New York

Excitement builds as we reach that point in the Northville-Placid trail along the north side of Cold River where we must set out on a bushwhack northward to “Go Remote,” as we call it…It turns out that our bushwhack is extrememly short, and after winding around a bit dealing with a sluggish GPS unit, we land onto the NY Remote Spot.

North Carolina

This is the first time during Project Remote that we found 2 state Remote Spots located in a single National Park (Tennessee and North Carolina Remote Spots are within Great Smoky Mountains National Park).

North Dakota

This Remote Spot is located within the Mandan Hidasta Artikara Indian Nation and is 2.6 miles from a road. Impacts from the Bakken oil boom are visible throughout the area.


Located within state-owned Egypt Valley Wildlife Area, the Ohio Remote Spot is 1.2 miles from a road.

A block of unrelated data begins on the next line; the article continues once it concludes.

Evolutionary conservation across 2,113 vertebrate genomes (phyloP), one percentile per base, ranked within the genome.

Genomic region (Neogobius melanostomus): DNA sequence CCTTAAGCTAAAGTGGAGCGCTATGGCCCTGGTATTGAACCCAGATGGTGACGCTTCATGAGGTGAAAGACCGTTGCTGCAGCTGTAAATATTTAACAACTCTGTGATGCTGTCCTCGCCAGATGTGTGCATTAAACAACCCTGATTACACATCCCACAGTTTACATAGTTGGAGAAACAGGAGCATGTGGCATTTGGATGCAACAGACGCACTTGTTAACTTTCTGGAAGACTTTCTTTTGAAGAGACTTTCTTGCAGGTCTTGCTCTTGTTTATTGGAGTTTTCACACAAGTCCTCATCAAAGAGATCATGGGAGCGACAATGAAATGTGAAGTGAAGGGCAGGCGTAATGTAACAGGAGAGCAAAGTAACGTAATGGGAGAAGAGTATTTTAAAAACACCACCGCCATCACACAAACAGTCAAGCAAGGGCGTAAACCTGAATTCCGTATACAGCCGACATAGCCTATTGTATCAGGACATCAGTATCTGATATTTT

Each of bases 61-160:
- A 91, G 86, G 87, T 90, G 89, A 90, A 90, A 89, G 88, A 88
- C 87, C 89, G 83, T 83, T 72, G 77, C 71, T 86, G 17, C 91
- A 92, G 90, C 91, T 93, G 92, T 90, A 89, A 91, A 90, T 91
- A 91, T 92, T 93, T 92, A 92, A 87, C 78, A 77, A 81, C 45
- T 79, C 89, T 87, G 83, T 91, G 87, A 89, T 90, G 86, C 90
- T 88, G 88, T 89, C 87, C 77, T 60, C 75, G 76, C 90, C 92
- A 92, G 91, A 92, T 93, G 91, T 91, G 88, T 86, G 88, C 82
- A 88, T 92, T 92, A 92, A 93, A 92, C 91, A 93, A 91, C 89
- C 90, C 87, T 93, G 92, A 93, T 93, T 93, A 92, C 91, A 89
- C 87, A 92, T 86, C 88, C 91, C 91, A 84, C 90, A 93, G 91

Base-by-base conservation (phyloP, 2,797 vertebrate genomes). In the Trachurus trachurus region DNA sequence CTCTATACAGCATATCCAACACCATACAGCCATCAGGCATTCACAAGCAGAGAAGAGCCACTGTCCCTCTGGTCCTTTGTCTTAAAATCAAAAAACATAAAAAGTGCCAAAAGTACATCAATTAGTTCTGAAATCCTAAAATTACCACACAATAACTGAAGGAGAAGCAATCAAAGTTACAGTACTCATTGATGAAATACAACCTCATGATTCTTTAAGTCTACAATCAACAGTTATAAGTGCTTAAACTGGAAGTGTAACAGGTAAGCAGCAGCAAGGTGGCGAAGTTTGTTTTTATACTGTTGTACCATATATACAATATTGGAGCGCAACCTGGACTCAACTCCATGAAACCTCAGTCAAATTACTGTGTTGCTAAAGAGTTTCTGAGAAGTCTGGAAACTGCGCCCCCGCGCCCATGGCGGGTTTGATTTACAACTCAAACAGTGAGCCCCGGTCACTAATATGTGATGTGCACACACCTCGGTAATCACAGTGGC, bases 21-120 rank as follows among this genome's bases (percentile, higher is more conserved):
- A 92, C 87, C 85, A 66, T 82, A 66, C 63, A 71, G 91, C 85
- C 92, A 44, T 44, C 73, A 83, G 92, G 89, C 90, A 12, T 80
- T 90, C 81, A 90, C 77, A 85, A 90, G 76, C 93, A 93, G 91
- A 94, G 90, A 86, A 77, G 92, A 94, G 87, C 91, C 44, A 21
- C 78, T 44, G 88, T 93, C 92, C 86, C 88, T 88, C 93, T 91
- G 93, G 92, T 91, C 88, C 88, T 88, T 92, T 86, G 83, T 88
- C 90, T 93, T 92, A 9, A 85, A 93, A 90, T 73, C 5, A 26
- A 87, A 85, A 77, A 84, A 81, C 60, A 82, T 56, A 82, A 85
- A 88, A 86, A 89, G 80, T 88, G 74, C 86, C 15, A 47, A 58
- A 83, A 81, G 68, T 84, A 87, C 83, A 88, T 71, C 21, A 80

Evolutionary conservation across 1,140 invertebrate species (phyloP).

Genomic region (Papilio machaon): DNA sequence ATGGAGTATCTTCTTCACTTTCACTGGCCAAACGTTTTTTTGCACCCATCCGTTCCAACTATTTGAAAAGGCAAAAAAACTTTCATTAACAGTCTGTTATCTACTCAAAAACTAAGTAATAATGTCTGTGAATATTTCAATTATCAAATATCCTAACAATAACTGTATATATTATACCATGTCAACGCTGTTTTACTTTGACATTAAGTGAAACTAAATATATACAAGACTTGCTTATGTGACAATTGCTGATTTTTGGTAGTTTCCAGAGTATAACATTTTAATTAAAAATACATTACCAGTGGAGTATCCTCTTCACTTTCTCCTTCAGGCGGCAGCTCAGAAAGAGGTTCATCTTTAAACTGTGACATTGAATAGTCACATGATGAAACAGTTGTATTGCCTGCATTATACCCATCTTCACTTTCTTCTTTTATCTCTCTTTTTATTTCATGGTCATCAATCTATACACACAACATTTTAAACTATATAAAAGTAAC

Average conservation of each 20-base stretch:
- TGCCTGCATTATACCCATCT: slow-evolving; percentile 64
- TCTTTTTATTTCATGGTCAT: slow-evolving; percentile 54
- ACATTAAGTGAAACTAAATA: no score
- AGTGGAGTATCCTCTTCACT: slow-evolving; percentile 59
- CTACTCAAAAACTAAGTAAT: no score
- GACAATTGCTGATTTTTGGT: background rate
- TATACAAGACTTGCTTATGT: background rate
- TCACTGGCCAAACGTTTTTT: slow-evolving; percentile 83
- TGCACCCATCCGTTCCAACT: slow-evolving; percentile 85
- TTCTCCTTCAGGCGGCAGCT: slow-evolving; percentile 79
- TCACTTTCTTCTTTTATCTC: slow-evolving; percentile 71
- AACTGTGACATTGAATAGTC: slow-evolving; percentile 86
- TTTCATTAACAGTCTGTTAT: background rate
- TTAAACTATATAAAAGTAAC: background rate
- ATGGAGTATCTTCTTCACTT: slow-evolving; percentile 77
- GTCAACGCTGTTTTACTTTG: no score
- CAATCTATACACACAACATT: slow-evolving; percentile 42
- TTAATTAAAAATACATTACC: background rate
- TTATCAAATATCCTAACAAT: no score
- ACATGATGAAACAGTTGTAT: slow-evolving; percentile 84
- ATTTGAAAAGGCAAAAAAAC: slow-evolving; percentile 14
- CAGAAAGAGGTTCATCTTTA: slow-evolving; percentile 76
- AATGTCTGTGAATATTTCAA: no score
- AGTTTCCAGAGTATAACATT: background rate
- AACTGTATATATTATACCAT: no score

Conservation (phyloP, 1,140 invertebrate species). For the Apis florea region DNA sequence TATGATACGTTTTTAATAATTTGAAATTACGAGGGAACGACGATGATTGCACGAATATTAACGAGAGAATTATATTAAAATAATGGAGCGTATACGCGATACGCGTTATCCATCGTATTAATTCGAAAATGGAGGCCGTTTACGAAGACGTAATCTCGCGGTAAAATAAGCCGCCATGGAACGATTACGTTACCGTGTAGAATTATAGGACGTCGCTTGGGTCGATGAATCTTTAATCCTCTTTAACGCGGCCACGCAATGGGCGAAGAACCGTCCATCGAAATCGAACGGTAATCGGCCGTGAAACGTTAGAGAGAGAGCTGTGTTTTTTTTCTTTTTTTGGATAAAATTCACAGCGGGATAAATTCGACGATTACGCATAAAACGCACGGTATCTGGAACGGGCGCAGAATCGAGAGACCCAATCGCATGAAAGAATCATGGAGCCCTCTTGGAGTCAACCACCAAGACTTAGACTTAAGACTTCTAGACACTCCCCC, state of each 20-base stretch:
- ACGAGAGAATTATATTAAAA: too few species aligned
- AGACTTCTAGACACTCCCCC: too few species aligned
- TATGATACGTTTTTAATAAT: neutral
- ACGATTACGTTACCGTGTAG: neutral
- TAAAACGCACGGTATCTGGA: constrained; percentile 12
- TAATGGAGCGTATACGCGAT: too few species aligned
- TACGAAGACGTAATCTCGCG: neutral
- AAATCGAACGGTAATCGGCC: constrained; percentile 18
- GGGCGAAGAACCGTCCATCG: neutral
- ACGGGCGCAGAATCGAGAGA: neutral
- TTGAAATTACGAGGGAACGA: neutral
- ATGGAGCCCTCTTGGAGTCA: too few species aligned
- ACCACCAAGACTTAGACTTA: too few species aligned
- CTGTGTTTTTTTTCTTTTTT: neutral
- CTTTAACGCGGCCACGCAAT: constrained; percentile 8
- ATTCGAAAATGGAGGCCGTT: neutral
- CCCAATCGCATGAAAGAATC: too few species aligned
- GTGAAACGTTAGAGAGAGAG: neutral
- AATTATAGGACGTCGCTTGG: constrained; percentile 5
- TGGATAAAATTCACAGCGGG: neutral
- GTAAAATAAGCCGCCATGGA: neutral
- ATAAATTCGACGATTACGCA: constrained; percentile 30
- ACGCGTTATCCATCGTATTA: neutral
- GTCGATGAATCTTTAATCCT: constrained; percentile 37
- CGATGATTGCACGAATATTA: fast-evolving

The Oklahoma Remote Spot, 2.7 miles from a road, is located within a vast salt flat on Salt Plains National Wildlife Refuge.


Our handheld GPS beeps and notifies us that we have arrived at the exact coordinates of the Pennsylvania Remote Spot. It is a feeling of both satisfaction and anticlimax. After all, there is a hiking trail just a tenth of a mile below.

Rhode Island

The Rhode Island Remote Spot trip was a quick, coastal out-and-back day jaunt. We were hardly awe-struck by its remoteness. Humans and their noises and structures were never so far away as to be undetectable.

South Carolina

Some Remote Spots are located on dynamic landscapes that change quicker than the available GIS data can incorporate. Barrier islands are one such example.

South Dakota

We documented the remotest location in all of South Dakota on October 2, 2014. The SD Remote Spot is protected in the middle of the Sage Creek Wilderness Unit in Badlands National Park.


The presence of a major hiking trail system (Appalachian Trail) and associated shelters can detract from the feeling of remoteness, but we embrace and encourage this mode of travel.